No, you are confused by what the lawsuit is about. Don't twist it into something it's not.

The problem with your argument is this "de facto standard" idea which is bullshit. Here, you are using "defacto standard" [sic] as an excuse to deprive Apple of its patent rights. What noble ends justify those means? "Competition"? Or is it copying?

 

Let's explore why "de facto standards" is bullshit cooked up by Google and faithfully regurgitated by their anti-Apple forum trolls. You claim "a defacto [sic] standard has been defined by penetration / dominance of the marketplace". Is Microsoft Windows a de facto standard? By your definition, it is. Microsoft's competitors should be able to copy it without paying royalties to Microsoft. And if Microsoft sues them, then TOO BAD because its "rediculous" [sic] to outlaw any "competitive process." And copying is a "competitive process" in your worldview.

 

Let's take another example. Is Google search a de facto standard? Yes, most people who say they enjoy a dominant position in web search. So why can't Microsoft just copy Google search results and serve them up in Bing? Or steal Google Page Rank's code and put it in Bing? I mean, you're saying it's ridiculous to outlaw any competitive process, and we can all agree Google needs competition, right? So the ends justifies the means, right? Google doesn't deserve any protection for their IP, right? No? Don't you believe that once something becomes dominant, it automatically loses patent and trade dress protection? Of course you don't believe that! You are not a purveyor of the double standard like so many devout and eager Google lickers.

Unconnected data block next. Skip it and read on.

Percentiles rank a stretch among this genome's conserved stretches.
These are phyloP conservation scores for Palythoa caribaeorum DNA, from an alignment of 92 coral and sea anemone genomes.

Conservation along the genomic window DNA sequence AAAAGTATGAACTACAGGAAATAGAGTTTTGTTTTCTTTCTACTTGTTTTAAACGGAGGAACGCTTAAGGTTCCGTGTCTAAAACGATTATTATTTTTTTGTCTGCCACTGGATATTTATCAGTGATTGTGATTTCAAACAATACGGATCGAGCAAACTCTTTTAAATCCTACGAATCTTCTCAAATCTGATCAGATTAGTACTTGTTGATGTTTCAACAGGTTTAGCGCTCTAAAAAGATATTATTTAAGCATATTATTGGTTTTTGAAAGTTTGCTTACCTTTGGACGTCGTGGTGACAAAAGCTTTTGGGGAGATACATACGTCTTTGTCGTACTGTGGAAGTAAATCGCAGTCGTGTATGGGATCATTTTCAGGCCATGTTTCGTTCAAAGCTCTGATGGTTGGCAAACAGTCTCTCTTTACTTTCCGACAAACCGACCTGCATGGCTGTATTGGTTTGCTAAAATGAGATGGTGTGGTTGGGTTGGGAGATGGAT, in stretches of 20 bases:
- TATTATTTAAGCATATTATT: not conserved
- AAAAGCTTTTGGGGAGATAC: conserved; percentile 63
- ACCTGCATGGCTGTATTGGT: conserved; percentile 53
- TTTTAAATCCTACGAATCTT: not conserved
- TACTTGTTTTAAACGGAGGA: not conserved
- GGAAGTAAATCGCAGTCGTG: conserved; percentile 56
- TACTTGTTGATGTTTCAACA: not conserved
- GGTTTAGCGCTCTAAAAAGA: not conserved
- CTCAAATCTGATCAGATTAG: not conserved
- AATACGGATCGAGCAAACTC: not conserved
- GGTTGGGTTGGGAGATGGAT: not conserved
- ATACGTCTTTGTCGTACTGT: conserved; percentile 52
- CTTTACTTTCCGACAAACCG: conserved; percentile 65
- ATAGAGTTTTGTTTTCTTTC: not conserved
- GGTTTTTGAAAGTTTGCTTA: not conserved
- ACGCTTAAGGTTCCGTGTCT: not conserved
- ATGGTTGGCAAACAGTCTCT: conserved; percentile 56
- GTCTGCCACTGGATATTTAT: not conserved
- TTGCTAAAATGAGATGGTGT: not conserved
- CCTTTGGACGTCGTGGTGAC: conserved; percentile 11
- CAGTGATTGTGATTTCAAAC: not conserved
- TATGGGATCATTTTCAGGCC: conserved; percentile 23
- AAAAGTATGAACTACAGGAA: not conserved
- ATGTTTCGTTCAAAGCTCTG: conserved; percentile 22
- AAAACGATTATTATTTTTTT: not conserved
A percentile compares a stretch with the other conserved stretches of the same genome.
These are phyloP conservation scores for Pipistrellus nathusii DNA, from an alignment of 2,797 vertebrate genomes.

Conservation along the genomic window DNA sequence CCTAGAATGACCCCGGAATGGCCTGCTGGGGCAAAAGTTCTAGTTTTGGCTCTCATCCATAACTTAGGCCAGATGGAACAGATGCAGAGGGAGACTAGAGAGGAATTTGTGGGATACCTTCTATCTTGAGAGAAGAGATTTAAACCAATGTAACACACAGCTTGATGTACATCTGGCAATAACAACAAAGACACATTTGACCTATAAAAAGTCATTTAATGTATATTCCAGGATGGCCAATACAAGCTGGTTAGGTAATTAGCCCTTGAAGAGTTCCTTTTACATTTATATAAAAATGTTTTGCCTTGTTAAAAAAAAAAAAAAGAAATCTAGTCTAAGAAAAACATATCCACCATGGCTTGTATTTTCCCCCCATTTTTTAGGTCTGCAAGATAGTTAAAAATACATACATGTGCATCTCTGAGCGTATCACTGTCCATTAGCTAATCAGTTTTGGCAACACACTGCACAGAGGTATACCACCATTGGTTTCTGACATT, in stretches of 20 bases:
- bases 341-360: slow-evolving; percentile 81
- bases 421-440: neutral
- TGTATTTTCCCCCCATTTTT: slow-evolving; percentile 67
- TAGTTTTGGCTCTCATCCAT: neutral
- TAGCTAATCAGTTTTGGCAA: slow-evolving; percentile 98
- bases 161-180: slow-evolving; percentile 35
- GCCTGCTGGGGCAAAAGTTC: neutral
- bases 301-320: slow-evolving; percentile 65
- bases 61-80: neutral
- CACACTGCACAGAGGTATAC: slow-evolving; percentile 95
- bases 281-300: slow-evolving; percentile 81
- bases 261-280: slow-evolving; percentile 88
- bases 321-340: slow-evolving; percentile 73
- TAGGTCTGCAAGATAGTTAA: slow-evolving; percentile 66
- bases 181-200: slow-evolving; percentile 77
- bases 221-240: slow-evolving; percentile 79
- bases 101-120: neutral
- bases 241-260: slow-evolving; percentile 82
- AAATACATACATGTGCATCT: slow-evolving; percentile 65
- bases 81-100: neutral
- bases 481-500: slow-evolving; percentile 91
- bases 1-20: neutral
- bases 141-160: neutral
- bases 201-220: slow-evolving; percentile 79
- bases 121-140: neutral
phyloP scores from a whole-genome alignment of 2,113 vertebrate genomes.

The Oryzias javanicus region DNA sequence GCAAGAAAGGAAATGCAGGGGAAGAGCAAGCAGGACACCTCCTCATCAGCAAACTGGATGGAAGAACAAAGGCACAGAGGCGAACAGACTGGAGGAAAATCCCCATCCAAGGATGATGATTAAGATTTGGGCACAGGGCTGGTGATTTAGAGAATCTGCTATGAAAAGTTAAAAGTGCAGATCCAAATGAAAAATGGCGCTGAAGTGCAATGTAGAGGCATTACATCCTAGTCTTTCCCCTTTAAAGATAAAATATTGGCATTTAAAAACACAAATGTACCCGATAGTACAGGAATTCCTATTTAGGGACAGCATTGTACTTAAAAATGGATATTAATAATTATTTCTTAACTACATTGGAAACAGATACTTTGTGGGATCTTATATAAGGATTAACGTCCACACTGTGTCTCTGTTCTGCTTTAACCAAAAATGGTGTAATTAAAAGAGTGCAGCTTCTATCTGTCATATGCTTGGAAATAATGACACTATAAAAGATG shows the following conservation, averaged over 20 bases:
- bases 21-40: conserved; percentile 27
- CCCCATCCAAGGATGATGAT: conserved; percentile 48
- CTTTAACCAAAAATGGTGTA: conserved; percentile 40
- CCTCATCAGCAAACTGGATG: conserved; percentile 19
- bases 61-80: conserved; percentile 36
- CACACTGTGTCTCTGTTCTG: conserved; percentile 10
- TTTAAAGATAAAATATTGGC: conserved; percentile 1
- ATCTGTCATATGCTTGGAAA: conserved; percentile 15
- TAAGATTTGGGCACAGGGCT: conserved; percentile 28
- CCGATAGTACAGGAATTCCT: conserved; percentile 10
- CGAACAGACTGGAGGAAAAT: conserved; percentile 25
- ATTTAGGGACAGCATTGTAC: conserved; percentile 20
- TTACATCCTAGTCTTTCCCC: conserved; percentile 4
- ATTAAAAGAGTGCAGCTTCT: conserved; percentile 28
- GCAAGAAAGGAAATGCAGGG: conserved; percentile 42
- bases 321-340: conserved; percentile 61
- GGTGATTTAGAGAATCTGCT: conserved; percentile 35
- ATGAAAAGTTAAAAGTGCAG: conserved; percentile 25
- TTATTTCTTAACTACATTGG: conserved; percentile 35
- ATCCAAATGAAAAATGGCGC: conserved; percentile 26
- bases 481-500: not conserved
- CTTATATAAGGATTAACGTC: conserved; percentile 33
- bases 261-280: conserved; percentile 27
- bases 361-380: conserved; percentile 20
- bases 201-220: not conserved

You are smart enough to realize that patent laws are not anti-competitive. They protect inventor's rights and gives them recourse if someone else tries to unfairly profit from the invention. So tell me again, what noble ends justifies the means by which we can seize Apple's patents and take away their rights? And tell me again how we can deprive Apple of their IP rights, but not Google or Microsoft or anyone else with intellectual property? Isn't that your real objective? To justify taking from Apple and giving to Samsung?